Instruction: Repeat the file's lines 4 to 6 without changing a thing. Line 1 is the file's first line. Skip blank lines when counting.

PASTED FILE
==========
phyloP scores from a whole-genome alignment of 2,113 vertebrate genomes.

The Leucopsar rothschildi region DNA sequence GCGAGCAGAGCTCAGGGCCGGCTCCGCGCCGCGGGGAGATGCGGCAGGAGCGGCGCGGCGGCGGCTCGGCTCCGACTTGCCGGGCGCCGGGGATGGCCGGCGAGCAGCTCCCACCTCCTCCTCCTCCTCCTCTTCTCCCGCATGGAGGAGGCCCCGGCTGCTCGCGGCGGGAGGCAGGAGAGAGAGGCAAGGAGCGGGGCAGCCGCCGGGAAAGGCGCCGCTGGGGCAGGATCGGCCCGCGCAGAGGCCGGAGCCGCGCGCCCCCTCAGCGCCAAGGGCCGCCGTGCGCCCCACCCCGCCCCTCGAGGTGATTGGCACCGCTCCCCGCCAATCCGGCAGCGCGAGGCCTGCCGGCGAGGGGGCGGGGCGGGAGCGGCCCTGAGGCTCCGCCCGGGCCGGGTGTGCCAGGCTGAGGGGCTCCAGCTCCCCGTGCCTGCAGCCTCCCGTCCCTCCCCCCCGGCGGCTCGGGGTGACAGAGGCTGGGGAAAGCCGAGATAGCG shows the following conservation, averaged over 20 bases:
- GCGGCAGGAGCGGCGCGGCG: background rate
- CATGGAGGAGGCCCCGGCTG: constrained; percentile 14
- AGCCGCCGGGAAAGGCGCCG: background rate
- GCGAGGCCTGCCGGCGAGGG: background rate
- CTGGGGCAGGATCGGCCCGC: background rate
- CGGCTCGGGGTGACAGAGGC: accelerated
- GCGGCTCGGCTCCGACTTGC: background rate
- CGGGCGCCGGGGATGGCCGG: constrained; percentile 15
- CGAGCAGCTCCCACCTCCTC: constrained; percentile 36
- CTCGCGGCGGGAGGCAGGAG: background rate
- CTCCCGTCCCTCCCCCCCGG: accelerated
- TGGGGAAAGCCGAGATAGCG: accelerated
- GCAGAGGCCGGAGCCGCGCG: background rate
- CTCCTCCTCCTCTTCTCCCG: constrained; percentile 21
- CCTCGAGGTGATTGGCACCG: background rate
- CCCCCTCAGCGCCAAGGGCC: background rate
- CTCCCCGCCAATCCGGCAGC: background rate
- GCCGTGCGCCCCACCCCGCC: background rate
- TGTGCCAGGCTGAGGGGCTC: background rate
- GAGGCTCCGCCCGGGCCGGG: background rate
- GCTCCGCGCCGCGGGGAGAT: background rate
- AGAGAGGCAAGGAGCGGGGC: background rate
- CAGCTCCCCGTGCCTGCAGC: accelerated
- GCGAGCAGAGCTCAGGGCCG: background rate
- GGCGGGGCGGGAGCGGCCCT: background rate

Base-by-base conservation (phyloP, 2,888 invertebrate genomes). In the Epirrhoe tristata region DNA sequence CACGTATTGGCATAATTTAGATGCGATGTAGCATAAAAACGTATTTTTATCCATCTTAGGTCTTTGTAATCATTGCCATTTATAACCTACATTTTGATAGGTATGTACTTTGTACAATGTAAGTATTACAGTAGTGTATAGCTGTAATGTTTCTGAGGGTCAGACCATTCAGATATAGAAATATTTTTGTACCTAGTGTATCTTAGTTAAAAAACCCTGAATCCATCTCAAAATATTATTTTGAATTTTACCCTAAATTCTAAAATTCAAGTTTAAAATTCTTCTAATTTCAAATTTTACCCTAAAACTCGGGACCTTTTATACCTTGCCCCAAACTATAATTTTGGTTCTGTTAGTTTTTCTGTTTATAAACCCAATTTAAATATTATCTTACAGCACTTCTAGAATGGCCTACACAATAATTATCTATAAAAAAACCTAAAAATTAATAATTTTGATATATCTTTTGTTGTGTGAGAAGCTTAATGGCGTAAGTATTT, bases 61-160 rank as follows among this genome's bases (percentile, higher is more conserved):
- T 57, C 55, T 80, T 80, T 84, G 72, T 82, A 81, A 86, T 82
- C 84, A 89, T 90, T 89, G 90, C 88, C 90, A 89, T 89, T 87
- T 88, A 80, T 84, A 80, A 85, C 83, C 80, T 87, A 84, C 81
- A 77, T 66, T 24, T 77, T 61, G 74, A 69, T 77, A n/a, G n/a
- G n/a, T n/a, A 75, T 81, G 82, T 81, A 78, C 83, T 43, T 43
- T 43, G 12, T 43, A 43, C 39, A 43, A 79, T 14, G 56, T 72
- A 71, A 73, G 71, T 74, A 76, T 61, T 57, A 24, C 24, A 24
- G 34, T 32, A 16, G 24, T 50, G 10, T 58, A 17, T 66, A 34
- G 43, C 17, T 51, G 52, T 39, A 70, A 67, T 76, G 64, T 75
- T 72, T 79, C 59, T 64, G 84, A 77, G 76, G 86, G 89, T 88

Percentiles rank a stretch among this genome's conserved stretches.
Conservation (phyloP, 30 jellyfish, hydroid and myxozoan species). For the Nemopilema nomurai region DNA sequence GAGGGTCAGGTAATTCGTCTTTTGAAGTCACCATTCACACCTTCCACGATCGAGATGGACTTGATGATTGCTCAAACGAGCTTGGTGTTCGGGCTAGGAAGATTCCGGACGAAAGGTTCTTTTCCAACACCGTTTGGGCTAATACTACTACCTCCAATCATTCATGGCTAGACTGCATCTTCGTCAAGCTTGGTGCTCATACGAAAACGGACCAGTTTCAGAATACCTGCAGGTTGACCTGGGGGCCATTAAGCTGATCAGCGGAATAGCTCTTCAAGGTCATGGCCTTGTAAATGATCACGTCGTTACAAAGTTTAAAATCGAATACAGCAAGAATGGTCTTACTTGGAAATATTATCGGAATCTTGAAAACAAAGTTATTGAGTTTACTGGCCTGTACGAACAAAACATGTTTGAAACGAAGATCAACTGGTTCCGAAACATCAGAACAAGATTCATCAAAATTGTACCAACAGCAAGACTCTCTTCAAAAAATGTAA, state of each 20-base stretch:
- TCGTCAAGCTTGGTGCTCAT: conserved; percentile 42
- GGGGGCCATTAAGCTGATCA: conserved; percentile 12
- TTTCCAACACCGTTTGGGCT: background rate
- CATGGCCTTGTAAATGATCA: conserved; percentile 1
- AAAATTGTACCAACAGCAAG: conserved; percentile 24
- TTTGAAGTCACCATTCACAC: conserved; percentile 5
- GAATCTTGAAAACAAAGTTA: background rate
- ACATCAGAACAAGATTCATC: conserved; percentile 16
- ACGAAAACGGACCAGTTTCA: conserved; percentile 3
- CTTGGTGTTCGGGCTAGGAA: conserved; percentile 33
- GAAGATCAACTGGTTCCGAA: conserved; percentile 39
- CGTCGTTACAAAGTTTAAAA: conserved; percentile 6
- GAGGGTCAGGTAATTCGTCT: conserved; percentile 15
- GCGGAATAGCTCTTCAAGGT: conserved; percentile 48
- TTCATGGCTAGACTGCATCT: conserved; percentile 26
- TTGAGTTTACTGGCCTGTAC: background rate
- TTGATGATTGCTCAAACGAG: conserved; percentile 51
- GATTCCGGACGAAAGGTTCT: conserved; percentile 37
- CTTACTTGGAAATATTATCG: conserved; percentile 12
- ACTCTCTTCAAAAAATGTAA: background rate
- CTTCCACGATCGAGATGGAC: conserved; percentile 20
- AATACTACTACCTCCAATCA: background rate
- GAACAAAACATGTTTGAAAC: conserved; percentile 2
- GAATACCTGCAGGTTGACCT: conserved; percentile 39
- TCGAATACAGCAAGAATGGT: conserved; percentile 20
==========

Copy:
- CATGGAGGAGGCCCCGGCTG: constrained; percentile 14
- AGCCGCCGGGAAAGGCGCCG: background rate
- GCGAGGCCTGCCGGCGAGGG: background rate